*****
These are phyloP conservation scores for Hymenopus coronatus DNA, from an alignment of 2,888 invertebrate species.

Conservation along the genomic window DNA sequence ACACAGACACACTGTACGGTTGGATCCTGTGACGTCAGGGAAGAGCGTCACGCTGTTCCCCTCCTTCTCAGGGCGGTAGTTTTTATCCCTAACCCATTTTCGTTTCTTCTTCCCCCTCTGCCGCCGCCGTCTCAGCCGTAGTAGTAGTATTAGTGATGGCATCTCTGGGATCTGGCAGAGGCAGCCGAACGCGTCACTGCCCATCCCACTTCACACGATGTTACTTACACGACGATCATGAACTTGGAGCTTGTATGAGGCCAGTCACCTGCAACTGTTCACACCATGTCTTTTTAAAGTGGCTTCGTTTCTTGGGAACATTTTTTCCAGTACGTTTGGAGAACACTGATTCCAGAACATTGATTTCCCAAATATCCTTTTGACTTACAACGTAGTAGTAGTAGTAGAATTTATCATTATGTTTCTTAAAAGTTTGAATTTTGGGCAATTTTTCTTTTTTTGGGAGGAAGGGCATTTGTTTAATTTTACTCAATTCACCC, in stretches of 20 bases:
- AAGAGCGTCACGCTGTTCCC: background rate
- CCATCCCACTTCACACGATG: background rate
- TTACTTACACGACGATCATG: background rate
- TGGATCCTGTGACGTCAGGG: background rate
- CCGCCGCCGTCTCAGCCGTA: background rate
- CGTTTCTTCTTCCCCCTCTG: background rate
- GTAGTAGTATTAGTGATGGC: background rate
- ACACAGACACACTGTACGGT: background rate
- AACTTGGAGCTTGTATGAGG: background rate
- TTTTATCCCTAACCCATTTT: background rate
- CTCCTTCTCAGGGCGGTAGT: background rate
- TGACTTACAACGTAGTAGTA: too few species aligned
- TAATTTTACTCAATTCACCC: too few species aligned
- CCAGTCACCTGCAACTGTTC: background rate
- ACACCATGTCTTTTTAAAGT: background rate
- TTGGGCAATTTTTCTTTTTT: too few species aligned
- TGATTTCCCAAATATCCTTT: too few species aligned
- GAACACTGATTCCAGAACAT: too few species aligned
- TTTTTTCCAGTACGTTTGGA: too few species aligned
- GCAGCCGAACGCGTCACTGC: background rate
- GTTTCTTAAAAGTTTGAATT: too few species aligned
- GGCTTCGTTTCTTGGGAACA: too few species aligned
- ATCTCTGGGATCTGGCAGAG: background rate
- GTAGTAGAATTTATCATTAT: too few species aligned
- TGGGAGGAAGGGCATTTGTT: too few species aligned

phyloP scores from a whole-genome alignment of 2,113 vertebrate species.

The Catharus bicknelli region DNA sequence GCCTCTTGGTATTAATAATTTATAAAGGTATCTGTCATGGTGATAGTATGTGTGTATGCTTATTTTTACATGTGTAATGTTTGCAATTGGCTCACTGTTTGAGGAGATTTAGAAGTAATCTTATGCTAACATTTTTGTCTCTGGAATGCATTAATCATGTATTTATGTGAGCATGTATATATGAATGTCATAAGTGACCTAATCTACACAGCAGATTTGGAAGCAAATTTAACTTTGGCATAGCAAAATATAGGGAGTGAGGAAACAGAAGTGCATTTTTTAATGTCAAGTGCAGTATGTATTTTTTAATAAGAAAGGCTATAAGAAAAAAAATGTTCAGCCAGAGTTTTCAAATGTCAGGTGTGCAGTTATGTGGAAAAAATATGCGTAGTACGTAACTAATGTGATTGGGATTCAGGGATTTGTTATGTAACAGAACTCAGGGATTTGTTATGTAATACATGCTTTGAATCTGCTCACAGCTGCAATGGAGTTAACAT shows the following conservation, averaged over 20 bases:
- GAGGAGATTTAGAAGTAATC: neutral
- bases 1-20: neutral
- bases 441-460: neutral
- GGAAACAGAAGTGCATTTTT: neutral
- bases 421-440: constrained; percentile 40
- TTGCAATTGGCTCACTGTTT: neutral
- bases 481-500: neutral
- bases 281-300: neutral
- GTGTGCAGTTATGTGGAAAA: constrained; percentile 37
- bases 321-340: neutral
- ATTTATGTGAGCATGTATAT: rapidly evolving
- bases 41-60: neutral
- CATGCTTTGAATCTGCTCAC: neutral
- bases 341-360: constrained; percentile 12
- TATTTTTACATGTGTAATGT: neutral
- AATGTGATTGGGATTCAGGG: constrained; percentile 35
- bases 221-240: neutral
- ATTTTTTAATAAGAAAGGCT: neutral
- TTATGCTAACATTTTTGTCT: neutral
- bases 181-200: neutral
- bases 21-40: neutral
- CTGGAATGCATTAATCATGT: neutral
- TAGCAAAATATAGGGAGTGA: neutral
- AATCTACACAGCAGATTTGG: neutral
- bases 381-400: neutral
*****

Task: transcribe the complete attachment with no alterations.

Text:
These are phyloP conservation scores for Hymenopus coronatus DNA, from an alignment of 2,888 invertebrate species.

Conservation along the genomic window DNA sequence ACACAGACACACTGTACGGTTGGATCCTGTGACGTCAGGGAAGAGCGTCACGCTGTTCCCCTCCTTCTCAGGGCGGTAGTTTTTATCCCTAACCCATTTTCGTTTCTTCTTCCCCCTCTGCCGCCGCCGTCTCAGCCGTAGTAGTAGTATTAGTGATGGCATCTCTGGGATCTGGCAGAGGCAGCCGAACGCGTCACTGCCCATCCCACTTCACACGATGTTACTTACACGACGATCATGAACTTGGAGCTTGTATGAGGCCAGTCACCTGCAACTGTTCACACCATGTCTTTTTAAAGTGGCTTCGTTTCTTGGGAACATTTTTTCCAGTACGTTTGGAGAACACTGATTCCAGAACATTGATTTCCCAAATATCCTTTTGACTTACAACGTAGTAGTAGTAGTAGAATTTATCATTATGTTTCTTAAAAGTTTGAATTTTGGGCAATTTTTCTTTTTTTGGGAGGAAGGGCATTTGTTTAATTTTACTCAATTCACCC, in stretches of 20 bases:
- AAGAGCGTCACGCTGTTCCC: background rate
- CCATCCCACTTCACACGATG: background rate
- TTACTTACACGACGATCATG: background rate
- TGGATCCTGTGACGTCAGGG: background rate
- CCGCCGCCGTCTCAGCCGTA: background rate
- CGTTTCTTCTTCCCCCTCTG: background rate
- GTAGTAGTATTAGTGATGGC: background rate
- ACACAGACACACTGTACGGT: background rate
- AACTTGGAGCTTGTATGAGG: background rate
- TTTTATCCCTAACCCATTTT: background rate
- CTCCTTCTCAGGGCGGTAGT: background rate
- TGACTTACAACGTAGTAGTA: too few species aligned
- TAATTTTACTCAATTCACCC: too few species aligned
- CCAGTCACCTGCAACTGTTC: background rate
- ACACCATGTCTTTTTAAAGT: background rate
- TTGGGCAATTTTTCTTTTTT: too few species aligned
- TGATTTCCCAAATATCCTTT: too few species aligned
- GAACACTGATTCCAGAACAT: too few species aligned
- TTTTTTCCAGTACGTTTGGA: too few species aligned
- GCAGCCGAACGCGTCACTGC: background rate
- GTTTCTTAAAAGTTTGAATT: too few species aligned
- GGCTTCGTTTCTTGGGAACA: too few species aligned
- ATCTCTGGGATCTGGCAGAG: background rate
- GTAGTAGAATTTATCATTAT: too few species aligned
- TGGGAGGAAGGGCATTTGTT: too few species aligned

phyloP scores from a whole-genome alignment of 2,113 vertebrate species.

The Catharus bicknelli region DNA sequence GCCTCTTGGTATTAATAATTTATAAAGGTATCTGTCATGGTGATAGTATGTGTGTATGCTTATTTTTACATGTGTAATGTTTGCAATTGGCTCACTGTTTGAGGAGATTTAGAAGTAATCTTATGCTAACATTTTTGTCTCTGGAATGCATTAATCATGTATTTATGTGAGCATGTATATATGAATGTCATAAGTGACCTAATCTACACAGCAGATTTGGAAGCAAATTTAACTTTGGCATAGCAAAATATAGGGAGTGAGGAAACAGAAGTGCATTTTTTAATGTCAAGTGCAGTATGTATTTTTTAATAAGAAAGGCTATAAGAAAAAAAATGTTCAGCCAGAGTTTTCAAATGTCAGGTGTGCAGTTATGTGGAAAAAATATGCGTAGTACGTAACTAATGTGATTGGGATTCAGGGATTTGTTATGTAACAGAACTCAGGGATTTGTTATGTAATACATGCTTTGAATCTGCTCACAGCTGCAATGGAGTTAACAT shows the following conservation, averaged over 20 bases:
- GAGGAGATTTAGAAGTAATC: neutral
- bases 1-20: neutral
- bases 441-460: neutral
- GGAAACAGAAGTGCATTTTT: neutral
- bases 421-440: constrained; percentile 40
- TTGCAATTGGCTCACTGTTT: neutral
- bases 481-500: neutral
- bases 281-300: neutral
- GTGTGCAGTTATGTGGAAAA: constrained; percentile 37
- bases 321-340: neutral
- ATTTATGTGAGCATGTATAT: rapidly evolving
- bases 41-60: neutral
- CATGCTTTGAATCTGCTCAC: neutral
- bases 341-360: constrained; percentile 12
- TATTTTTACATGTGTAATGT: neutral
- AATGTGATTGGGATTCAGGG: constrained; percentile 35
- bases 221-240: neutral
- ATTTTTTAATAAGAAAGGCT: neutral
- TTATGCTAACATTTTTGTCT: neutral
- bases 181-200: neutral
- bases 21-40: neutral
- CTGGAATGCATTAATCATGT: neutral
- TAGCAAAATATAGGGAGTGA: neutral
- AATCTACACAGCAGATTTGG: neutral
- bases 381-400: neutral